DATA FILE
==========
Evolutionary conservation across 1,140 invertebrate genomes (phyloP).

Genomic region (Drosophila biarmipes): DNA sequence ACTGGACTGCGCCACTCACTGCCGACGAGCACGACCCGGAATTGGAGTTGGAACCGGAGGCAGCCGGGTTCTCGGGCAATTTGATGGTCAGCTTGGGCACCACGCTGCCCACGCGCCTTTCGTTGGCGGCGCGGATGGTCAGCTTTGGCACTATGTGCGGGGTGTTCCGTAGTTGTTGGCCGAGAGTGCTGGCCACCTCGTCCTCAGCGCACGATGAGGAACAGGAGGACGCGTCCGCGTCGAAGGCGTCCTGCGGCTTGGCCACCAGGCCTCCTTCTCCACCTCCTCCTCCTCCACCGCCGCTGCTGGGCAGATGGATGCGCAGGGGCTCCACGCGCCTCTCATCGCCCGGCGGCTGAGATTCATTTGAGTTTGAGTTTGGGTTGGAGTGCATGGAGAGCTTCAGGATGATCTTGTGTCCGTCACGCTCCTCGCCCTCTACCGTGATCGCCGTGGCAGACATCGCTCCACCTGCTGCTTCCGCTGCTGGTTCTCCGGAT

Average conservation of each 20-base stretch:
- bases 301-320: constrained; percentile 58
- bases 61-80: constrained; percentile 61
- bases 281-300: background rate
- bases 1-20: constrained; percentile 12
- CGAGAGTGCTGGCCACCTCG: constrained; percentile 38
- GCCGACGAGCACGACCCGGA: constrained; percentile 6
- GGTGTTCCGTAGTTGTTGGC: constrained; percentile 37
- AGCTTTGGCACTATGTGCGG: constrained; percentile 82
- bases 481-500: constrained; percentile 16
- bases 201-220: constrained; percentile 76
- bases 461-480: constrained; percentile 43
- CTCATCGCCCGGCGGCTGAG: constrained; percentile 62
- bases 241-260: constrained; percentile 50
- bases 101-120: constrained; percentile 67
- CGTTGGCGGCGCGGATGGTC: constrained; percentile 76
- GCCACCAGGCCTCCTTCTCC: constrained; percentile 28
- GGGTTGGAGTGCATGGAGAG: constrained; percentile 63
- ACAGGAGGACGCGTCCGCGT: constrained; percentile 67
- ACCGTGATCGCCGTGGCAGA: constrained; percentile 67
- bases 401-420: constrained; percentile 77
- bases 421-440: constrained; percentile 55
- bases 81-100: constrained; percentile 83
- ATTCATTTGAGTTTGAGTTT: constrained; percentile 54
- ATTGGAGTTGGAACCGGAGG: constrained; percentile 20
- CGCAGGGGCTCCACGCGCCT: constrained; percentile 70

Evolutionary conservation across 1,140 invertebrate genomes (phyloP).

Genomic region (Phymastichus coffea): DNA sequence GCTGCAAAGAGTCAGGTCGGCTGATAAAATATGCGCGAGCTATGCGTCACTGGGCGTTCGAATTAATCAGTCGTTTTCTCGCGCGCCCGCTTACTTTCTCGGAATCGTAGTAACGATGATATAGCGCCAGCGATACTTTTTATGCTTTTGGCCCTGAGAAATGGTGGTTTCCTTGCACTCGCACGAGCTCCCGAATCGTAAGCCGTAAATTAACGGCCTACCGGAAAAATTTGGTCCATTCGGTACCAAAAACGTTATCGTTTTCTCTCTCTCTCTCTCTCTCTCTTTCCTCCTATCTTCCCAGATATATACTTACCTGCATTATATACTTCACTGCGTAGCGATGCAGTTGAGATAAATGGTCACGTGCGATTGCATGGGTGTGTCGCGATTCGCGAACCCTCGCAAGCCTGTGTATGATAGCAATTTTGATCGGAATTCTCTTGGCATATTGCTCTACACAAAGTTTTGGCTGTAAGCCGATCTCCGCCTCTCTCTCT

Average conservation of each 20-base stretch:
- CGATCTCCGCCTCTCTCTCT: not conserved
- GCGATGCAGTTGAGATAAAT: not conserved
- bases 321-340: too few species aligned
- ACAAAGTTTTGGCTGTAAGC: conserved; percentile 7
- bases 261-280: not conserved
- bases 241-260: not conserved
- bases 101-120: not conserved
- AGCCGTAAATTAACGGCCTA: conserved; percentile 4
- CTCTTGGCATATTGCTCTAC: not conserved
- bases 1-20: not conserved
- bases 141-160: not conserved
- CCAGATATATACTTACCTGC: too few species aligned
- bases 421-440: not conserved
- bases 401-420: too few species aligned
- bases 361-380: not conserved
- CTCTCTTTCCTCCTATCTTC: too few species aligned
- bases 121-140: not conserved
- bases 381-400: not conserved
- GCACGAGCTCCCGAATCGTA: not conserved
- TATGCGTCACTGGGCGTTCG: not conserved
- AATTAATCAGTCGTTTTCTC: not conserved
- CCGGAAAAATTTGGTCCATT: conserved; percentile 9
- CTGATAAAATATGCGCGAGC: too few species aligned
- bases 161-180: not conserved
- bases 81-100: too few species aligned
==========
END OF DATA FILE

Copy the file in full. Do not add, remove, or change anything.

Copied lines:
Evolutionary conservation across 1,140 invertebrate genomes (phyloP).

Genomic region (Drosophila biarmipes): DNA sequence ACTGGACTGCGCCACTCACTGCCGACGAGCACGACCCGGAATTGGAGTTGGAACCGGAGGCAGCCGGGTTCTCGGGCAATTTGATGGTCAGCTTGGGCACCACGCTGCCCACGCGCCTTTCGTTGGCGGCGCGGATGGTCAGCTTTGGCACTATGTGCGGGGTGTTCCGTAGTTGTTGGCCGAGAGTGCTGGCCACCTCGTCCTCAGCGCACGATGAGGAACAGGAGGACGCGTCCGCGTCGAAGGCGTCCTGCGGCTTGGCCACCAGGCCTCCTTCTCCACCTCCTCCTCCTCCACCGCCGCTGCTGGGCAGATGGATGCGCAGGGGCTCCACGCGCCTCTCATCGCCCGGCGGCTGAGATTCATTTGAGTTTGAGTTTGGGTTGGAGTGCATGGAGAGCTTCAGGATGATCTTGTGTCCGTCACGCTCCTCGCCCTCTACCGTGATCGCCGTGGCAGACATCGCTCCACCTGCTGCTTCCGCTGCTGGTTCTCCGGAT

Average conservation of each 20-base stretch:
- bases 301-320: constrained; percentile 58
- bases 61-80: constrained; percentile 61
- bases 281-300: background rate
- bases 1-20: constrained; percentile 12
- CGAGAGTGCTGGCCACCTCG: constrained; percentile 38
- GCCGACGAGCACGACCCGGA: constrained; percentile 6
- GGTGTTCCGTAGTTGTTGGC: constrained; percentile 37
- AGCTTTGGCACTATGTGCGG: constrained; percentile 82
- bases 481-500: constrained; percentile 16
- bases 201-220: constrained; percentile 76
- bases 461-480: constrained; percentile 43
- CTCATCGCCCGGCGGCTGAG: constrained; percentile 62
- bases 241-260: constrained; percentile 50
- bases 101-120: constrained; percentile 67
- CGTTGGCGGCGCGGATGGTC: constrained; percentile 76
- GCCACCAGGCCTCCTTCTCC: constrained; percentile 28
- GGGTTGGAGTGCATGGAGAG: constrained; percentile 63
- ACAGGAGGACGCGTCCGCGT: constrained; percentile 67
- ACCGTGATCGCCGTGGCAGA: constrained; percentile 67
- bases 401-420: constrained; percentile 77
- bases 421-440: constrained; percentile 55
- bases 81-100: constrained; percentile 83
- ATTCATTTGAGTTTGAGTTT: constrained; percentile 54
- ATTGGAGTTGGAACCGGAGG: constrained; percentile 20
- CGCAGGGGCTCCACGCGCCT: constrained; percentile 70

Evolutionary conservation across 1,140 invertebrate genomes (phyloP).

Genomic region (Phymastichus coffea): DNA sequence GCTGCAAAGAGTCAGGTCGGCTGATAAAATATGCGCGAGCTATGCGTCACTGGGCGTTCGAATTAATCAGTCGTTTTCTCGCGCGCCCGCTTACTTTCTCGGAATCGTAGTAACGATGATATAGCGCCAGCGATACTTTTTATGCTTTTGGCCCTGAGAAATGGTGGTTTCCTTGCACTCGCACGAGCTCCCGAATCGTAAGCCGTAAATTAACGGCCTACCGGAAAAATTTGGTCCATTCGGTACCAAAAACGTTATCGTTTTCTCTCTCTCTCTCTCTCTCTCTTTCCTCCTATCTTCCCAGATATATACTTACCTGCATTATATACTTCACTGCGTAGCGATGCAGTTGAGATAAATGGTCACGTGCGATTGCATGGGTGTGTCGCGATTCGCGAACCCTCGCAAGCCTGTGTATGATAGCAATTTTGATCGGAATTCTCTTGGCATATTGCTCTACACAAAGTTTTGGCTGTAAGCCGATCTCCGCCTCTCTCTCT

Average conservation of each 20-base stretch:
- CGATCTCCGCCTCTCTCTCT: not conserved
- GCGATGCAGTTGAGATAAAT: not conserved
- bases 321-340: too few species aligned
- ACAAAGTTTTGGCTGTAAGC: conserved; percentile 7
- bases 261-280: not conserved
- bases 241-260: not conserved
- bases 101-120: not conserved
- AGCCGTAAATTAACGGCCTA: conserved; percentile 4
- CTCTTGGCATATTGCTCTAC: not conserved
- bases 1-20: not conserved
- bases 141-160: not conserved
- CCAGATATATACTTACCTGC: too few species aligned
- bases 421-440: not conserved
- bases 401-420: too few species aligned
- bases 361-380: not conserved
- CTCTCTTTCCTCCTATCTTC: too few species aligned
- bases 121-140: not conserved
- bases 381-400: not conserved
- GCACGAGCTCCCGAATCGTA: not conserved
- TATGCGTCACTGGGCGTTCG: not conserved
- AATTAATCAGTCGTTTTCTC: not conserved
- CCGGAAAAATTTGGTCCATT: conserved; percentile 9
- CTGATAAAATATGCGCGAGC: too few species aligned
- bases 161-180: not conserved
- bases 81-100: too few species aligned